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Reconceptualizing Early Childhood Care and Education

Critical Questions, New Imaginaries and Social Activism: A Reader


Edited By Marianne N. Bloch, Beth Blue Swadener and Gaile S. Cannella

Reconceptualizing Early Childhood Care and Education is a foundational text, which presents contemporary theories and debates about early education and child care in many nations. The authors selected are leading contributors in discussions about critical early childhood studies over the past twenty years; the editors are long-time scholars in the reconceptualizing early childhood movement. Audiences include students in graduate courses focused on early childhood and primary education, critical cultural studies of childhood, critical curriculum studies and critical theories that have been contested and debated and drawn from over the course of two decades.
The book is filled with recent scholarship by leading authors in the reconceptualization and rethinking of childhood studies and early childhood fields, who discuss foundational debates, new imaginaries in theory and practice and activist scholarship. A must-read for graduate students and professionals interested in beginning or continuing critical interrogations of current early childhood policy and reforms globally.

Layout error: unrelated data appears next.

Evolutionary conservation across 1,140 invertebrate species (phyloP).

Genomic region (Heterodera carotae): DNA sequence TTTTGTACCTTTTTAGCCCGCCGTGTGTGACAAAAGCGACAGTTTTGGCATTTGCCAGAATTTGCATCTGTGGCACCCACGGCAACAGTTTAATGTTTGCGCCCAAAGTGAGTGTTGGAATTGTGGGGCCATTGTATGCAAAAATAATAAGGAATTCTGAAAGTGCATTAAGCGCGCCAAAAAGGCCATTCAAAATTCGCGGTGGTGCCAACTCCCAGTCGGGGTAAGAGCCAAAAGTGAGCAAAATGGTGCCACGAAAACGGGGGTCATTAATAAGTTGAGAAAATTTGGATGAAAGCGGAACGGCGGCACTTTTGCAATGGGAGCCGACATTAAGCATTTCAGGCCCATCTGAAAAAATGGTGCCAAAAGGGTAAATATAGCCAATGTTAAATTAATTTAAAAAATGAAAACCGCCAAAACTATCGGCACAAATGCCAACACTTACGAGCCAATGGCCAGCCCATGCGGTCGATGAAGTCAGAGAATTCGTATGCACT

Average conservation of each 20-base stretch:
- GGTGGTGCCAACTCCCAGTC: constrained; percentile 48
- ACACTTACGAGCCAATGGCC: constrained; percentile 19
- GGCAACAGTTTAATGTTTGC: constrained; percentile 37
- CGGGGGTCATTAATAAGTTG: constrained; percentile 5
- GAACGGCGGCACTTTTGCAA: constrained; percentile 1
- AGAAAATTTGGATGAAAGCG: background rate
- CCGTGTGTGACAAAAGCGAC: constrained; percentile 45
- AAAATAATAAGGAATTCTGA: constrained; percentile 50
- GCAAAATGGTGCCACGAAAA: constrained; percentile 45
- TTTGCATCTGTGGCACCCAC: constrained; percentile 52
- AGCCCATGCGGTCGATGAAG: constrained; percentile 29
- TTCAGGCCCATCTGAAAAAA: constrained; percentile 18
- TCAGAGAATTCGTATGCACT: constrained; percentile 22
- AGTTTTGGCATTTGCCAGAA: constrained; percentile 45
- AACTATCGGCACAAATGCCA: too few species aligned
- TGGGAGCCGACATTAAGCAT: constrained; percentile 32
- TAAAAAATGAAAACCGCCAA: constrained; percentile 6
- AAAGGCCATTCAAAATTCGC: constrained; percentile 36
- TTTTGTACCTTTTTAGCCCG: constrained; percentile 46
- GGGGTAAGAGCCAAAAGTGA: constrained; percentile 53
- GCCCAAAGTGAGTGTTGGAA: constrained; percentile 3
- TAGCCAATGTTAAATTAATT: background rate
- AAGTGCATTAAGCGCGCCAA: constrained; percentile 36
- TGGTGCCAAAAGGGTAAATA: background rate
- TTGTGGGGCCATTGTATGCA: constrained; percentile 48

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Chapter Eight: What About Learning?



What About Learning?

Liane Mozère

Two articles I have recently read strongly influence this chapter: “Why Have We Met to Talk About Deleuze, and Why Write Just Now On and Around His Œuvre?” by René Lemieux (Giroux, Lemieux, & Cheniér, 2009); and the other is by Ronald Bogue, “Search, Swim and See” (in Semetsky, 2008). Reading these led me to try and understand what it had meant for me and for our little group of radical libertarian students in 1960, involved as we were in politics, to have encountered Félix Guattari in 1965 and, for me at least, to have worked along with him until his death in 1992. What also had it meant to have met Gilles Deleuze in 1969 in Félix’s house? It was clear these two crossing points had to do with what Bogue has argued about learning, and more precisely, how one learns to swim. I’ll try to develop three main points. First, I will try to express what and how I learned from this closeness. Second, I will argue about what it means for learning, if one is instructed via swimming—this being particularly close to what always troubles us in early childhood. I will do so by commenting on a major political event closely linked to what Guattari called “Ecosophy” (1992); that is, the European elections in 2009 and their pathetic outcome today—strikingly meaningful in relation to Deleuzo–Guattarian tools....

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